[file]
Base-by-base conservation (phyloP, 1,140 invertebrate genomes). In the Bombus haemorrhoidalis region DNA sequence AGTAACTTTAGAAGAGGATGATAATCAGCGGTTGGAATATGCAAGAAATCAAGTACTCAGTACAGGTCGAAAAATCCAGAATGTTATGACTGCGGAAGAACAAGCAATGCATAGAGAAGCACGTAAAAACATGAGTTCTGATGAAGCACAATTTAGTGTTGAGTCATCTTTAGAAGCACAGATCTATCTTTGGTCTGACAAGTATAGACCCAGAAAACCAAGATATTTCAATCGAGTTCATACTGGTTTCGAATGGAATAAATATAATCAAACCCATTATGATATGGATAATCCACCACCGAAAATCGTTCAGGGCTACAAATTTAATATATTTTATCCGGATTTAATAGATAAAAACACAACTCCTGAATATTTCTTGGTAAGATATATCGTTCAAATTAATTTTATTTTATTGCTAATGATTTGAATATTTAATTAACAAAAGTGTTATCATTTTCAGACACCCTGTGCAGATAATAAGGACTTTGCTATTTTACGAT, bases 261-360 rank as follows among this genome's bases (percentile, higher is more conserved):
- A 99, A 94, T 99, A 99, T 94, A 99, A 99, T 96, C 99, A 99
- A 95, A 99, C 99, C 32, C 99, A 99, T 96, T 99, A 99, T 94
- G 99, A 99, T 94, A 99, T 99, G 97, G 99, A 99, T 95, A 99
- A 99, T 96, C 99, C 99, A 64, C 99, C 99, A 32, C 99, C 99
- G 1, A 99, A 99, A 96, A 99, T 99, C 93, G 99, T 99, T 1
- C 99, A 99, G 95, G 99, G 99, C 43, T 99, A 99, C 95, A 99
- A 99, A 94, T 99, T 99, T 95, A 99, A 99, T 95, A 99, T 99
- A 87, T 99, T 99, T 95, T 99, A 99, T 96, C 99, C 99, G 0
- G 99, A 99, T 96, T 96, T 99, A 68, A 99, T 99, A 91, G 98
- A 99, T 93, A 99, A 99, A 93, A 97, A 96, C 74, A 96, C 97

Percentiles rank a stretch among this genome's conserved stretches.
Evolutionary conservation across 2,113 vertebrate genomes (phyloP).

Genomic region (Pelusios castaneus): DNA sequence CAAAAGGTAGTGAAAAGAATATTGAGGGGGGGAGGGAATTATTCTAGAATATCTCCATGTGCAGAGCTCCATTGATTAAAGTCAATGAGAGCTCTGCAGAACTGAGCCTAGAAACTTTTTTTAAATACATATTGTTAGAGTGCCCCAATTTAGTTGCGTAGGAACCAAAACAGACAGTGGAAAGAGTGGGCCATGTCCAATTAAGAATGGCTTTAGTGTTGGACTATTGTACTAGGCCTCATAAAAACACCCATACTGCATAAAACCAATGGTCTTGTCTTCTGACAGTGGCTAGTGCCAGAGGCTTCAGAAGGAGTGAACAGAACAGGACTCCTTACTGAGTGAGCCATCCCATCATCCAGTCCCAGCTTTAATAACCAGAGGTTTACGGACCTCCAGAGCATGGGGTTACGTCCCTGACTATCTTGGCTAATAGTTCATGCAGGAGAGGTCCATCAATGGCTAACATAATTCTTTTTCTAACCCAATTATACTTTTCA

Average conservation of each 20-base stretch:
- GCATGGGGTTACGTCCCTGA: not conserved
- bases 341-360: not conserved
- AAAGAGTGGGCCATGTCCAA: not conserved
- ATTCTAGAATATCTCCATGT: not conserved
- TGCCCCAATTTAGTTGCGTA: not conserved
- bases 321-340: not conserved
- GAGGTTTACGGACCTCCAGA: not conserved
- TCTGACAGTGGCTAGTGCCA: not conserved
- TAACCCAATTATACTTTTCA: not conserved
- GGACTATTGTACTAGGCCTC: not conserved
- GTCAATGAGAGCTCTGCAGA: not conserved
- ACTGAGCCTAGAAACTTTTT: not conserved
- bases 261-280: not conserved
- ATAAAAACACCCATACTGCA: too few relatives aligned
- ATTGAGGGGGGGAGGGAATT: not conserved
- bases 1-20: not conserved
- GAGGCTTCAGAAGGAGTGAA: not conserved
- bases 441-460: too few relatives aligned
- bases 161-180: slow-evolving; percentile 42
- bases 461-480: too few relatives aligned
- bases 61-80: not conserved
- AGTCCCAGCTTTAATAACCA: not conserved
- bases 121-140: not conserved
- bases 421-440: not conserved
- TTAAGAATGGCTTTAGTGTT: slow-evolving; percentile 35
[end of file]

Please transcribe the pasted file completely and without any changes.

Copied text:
Base-by-base conservation (phyloP, 1,140 invertebrate genomes). In the Bombus haemorrhoidalis region DNA sequence AGTAACTTTAGAAGAGGATGATAATCAGCGGTTGGAATATGCAAGAAATCAAGTACTCAGTACAGGTCGAAAAATCCAGAATGTTATGACTGCGGAAGAACAAGCAATGCATAGAGAAGCACGTAAAAACATGAGTTCTGATGAAGCACAATTTAGTGTTGAGTCATCTTTAGAAGCACAGATCTATCTTTGGTCTGACAAGTATAGACCCAGAAAACCAAGATATTTCAATCGAGTTCATACTGGTTTCGAATGGAATAAATATAATCAAACCCATTATGATATGGATAATCCACCACCGAAAATCGTTCAGGGCTACAAATTTAATATATTTTATCCGGATTTAATAGATAAAAACACAACTCCTGAATATTTCTTGGTAAGATATATCGTTCAAATTAATTTTATTTTATTGCTAATGATTTGAATATTTAATTAACAAAAGTGTTATCATTTTCAGACACCCTGTGCAGATAATAAGGACTTTGCTATTTTACGAT, bases 261-360 rank as follows among this genome's bases (percentile, higher is more conserved):
- A 99, A 94, T 99, A 99, T 94, A 99, A 99, T 96, C 99, A 99
- A 95, A 99, C 99, C 32, C 99, A 99, T 96, T 99, A 99, T 94
- G 99, A 99, T 94, A 99, T 99, G 97, G 99, A 99, T 95, A 99
- A 99, T 96, C 99, C 99, A 64, C 99, C 99, A 32, C 99, C 99
- G 1, A 99, A 99, A 96, A 99, T 99, C 93, G 99, T 99, T 1
- C 99, A 99, G 95, G 99, G 99, C 43, T 99, A 99, C 95, A 99
- A 99, A 94, T 99, T 99, T 95, A 99, A 99, T 95, A 99, T 99
- A 87, T 99, T 99, T 95, T 99, A 99, T 96, C 99, C 99, G 0
- G 99, A 99, T 96, T 96, T 99, A 68, A 99, T 99, A 91, G 98
- A 99, T 93, A 99, A 99, A 93, A 97, A 96, C 74, A 96, C 97

Percentiles rank a stretch among this genome's conserved stretches.
Evolutionary conservation across 2,113 vertebrate genomes (phyloP).

Genomic region (Pelusios castaneus): DNA sequence CAAAAGGTAGTGAAAAGAATATTGAGGGGGGGAGGGAATTATTCTAGAATATCTCCATGTGCAGAGCTCCATTGATTAAAGTCAATGAGAGCTCTGCAGAACTGAGCCTAGAAACTTTTTTTAAATACATATTGTTAGAGTGCCCCAATTTAGTTGCGTAGGAACCAAAACAGACAGTGGAAAGAGTGGGCCATGTCCAATTAAGAATGGCTTTAGTGTTGGACTATTGTACTAGGCCTCATAAAAACACCCATACTGCATAAAACCAATGGTCTTGTCTTCTGACAGTGGCTAGTGCCAGAGGCTTCAGAAGGAGTGAACAGAACAGGACTCCTTACTGAGTGAGCCATCCCATCATCCAGTCCCAGCTTTAATAACCAGAGGTTTACGGACCTCCAGAGCATGGGGTTACGTCCCTGACTATCTTGGCTAATAGTTCATGCAGGAGAGGTCCATCAATGGCTAACATAATTCTTTTTCTAACCCAATTATACTTTTCA

Average conservation of each 20-base stretch:
- GCATGGGGTTACGTCCCTGA: not conserved
- bases 341-360: not conserved
- AAAGAGTGGGCCATGTCCAA: not conserved
- ATTCTAGAATATCTCCATGT: not conserved
- TGCCCCAATTTAGTTGCGTA: not conserved
- bases 321-340: not conserved
- GAGGTTTACGGACCTCCAGA: not conserved
- TCTGACAGTGGCTAGTGCCA: not conserved
- TAACCCAATTATACTTTTCA: not conserved
- GGACTATTGTACTAGGCCTC: not conserved
- GTCAATGAGAGCTCTGCAGA: not conserved
- ACTGAGCCTAGAAACTTTTT: not conserved
- bases 261-280: not conserved
- ATAAAAACACCCATACTGCA: too few relatives aligned
- ATTGAGGGGGGGAGGGAATT: not conserved
- bases 1-20: not conserved
- GAGGCTTCAGAAGGAGTGAA: not conserved
- bases 441-460: too few relatives aligned
- bases 161-180: slow-evolving; percentile 42
- bases 461-480: too few relatives aligned
- bases 61-80: not conserved
- AGTCCCAGCTTTAATAACCA: not conserved
- bases 121-140: not conserved
- bases 421-440: not conserved
- TTAAGAATGGCTTTAGTGTT: slow-evolving; percentile 35